Though the Court in Terry v. Ohio ruled in favor of a Fourth Amendment right against stops in the absence of reasonable suspicion, it also discussed the role of the exclusionary rule in a manner that might hurt the case for exclusion in Strieff. It said that when officers are engaged in on-the-street policing, as opposed to when they are engaged in investigating completed crimes for which they already have probable cause, they are likely to be less responsive to the influence of the exclusionary rule than they would otherwise be. According to the Court, police are most likely to alter their behavior in response to the exclusionary rule when they are specifically aiming their conduct at locating evidence of crime.
In on-the-street policing, by contrast, police have very different objectives including, most relevantly for our purposes, preventing crime before it happens (a legitimate, distinct objective) and engaging in invidious harassment (an illegitimate, distinct objective). When pursuing these aims, the Court said in Terry, the police are not especially interested in whether any evidence they happen to find will or will not be admissible. That is because, by hypothesis, they are not primarily looking for evidence at all. In the Court’s words, “[t]he wholesale harassment by certain elements of the police community, of which minority groups, particularly Negroes, frequently complain, will not be stopped by the exclusion of any evidence from any criminal trial.” Despite this discussion in Terry, however, the Court ultimately held there that the Fourth Amendment and the exclusionary rule do apply to stops and frisks. It admitted the evidence in the case, because it found that police had complied with the Fourth Amendment, not because exclusion has no application to on-the-street encounters.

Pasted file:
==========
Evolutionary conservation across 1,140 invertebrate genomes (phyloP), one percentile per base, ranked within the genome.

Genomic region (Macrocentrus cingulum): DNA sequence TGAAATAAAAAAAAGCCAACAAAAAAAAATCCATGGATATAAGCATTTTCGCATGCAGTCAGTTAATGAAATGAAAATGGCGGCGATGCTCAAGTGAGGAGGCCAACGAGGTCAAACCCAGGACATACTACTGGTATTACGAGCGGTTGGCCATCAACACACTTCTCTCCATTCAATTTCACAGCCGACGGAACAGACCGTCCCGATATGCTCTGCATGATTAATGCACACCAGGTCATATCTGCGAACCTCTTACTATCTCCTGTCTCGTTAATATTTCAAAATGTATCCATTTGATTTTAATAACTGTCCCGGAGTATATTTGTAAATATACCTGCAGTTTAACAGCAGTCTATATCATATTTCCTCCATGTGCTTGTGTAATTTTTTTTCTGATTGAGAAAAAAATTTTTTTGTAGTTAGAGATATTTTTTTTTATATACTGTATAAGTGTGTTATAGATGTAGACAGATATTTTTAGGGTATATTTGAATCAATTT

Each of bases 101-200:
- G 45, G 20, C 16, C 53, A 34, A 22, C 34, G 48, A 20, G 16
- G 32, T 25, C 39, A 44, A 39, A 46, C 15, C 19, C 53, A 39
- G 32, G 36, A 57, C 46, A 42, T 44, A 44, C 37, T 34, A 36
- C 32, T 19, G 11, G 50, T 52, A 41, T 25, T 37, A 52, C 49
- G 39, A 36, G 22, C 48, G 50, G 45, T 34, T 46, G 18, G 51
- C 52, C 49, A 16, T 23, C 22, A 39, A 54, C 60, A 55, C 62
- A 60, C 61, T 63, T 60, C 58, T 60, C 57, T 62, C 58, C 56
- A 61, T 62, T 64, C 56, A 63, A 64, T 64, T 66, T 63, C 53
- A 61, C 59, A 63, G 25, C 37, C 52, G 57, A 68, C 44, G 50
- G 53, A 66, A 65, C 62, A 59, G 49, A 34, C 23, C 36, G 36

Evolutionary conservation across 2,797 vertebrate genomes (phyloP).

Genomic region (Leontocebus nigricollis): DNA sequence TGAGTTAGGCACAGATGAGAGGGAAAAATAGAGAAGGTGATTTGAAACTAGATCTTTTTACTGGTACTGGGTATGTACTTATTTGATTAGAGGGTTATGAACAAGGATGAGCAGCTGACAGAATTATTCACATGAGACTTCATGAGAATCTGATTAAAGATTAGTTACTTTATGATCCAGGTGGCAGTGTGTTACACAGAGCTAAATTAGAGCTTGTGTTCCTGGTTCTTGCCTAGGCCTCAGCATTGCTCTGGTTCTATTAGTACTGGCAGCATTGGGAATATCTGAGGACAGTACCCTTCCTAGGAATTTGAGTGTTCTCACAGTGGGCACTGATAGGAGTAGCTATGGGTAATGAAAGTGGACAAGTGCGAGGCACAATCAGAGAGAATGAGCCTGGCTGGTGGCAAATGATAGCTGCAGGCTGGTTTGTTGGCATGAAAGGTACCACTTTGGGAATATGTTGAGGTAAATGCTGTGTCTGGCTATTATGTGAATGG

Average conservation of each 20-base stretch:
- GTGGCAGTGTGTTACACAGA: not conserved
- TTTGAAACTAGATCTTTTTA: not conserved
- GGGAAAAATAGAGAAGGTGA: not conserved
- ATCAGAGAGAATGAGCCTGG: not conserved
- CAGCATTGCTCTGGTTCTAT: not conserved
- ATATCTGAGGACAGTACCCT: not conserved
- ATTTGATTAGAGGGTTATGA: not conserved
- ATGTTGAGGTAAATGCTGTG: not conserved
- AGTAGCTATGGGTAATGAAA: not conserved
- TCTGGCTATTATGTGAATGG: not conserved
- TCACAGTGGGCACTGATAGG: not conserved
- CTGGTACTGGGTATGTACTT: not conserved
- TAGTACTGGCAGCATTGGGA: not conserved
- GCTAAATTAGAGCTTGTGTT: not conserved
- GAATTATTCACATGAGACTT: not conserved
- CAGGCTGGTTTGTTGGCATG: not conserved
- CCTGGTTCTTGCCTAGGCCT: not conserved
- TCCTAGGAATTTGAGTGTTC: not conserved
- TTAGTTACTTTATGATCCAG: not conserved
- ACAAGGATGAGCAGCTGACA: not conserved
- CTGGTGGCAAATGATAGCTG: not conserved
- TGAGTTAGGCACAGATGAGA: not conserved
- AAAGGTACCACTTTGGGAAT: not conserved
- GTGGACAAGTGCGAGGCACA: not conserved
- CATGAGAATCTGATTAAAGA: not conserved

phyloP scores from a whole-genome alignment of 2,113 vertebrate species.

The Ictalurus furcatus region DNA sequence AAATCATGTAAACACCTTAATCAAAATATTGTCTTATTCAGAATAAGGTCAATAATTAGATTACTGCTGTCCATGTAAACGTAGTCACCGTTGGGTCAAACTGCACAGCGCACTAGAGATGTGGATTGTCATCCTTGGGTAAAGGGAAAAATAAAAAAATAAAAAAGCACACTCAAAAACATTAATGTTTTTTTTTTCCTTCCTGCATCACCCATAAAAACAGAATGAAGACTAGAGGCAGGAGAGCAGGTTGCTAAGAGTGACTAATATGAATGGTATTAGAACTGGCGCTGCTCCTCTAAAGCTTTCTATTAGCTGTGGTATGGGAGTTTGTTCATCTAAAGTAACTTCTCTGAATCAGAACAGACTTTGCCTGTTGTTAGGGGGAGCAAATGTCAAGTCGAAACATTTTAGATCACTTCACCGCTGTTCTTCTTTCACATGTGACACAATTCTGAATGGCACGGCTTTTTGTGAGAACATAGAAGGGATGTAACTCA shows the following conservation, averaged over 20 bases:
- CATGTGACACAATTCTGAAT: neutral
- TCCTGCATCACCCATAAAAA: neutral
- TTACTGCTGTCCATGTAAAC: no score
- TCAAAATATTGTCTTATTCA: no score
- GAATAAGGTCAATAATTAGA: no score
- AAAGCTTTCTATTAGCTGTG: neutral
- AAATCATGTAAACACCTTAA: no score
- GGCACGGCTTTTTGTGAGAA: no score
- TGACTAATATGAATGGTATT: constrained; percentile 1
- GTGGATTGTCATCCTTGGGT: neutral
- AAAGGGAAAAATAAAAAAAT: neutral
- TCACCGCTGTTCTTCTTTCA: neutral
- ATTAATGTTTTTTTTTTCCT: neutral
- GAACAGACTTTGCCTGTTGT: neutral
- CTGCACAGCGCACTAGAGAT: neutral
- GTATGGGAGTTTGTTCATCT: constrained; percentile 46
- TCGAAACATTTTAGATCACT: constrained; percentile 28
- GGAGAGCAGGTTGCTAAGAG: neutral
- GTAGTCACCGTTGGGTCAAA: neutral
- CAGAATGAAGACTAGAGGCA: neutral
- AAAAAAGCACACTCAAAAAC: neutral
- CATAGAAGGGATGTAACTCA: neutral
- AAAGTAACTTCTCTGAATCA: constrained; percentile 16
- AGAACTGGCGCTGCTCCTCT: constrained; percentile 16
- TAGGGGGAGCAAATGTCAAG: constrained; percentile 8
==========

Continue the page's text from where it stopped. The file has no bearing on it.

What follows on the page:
If the Court decides to invoke and rely on its language in Terry regarding the limits of exclusion, it could determine that the fruit of the poisonous tree doctrine—the doctrine through which evidence located as a result of unconstitutional police conduct must be suppressed—should only rarely be applied to cases in which the police misconduct takes the form of an unreasonable stop in the context of street policing. It might say that although the arrest and search incident to arrest of Strieff began with an unreasonable stop, the existence of an outstanding warrant provided a sufficient intervening cause to cleanse the search of the taint of the unreasonable stop. This would be an unusual finding, given how directly the illegal stop led to the discovery of the evidence, but the Court could go that route if it were so inclined, and some of the reasoning in Terry would support such a move.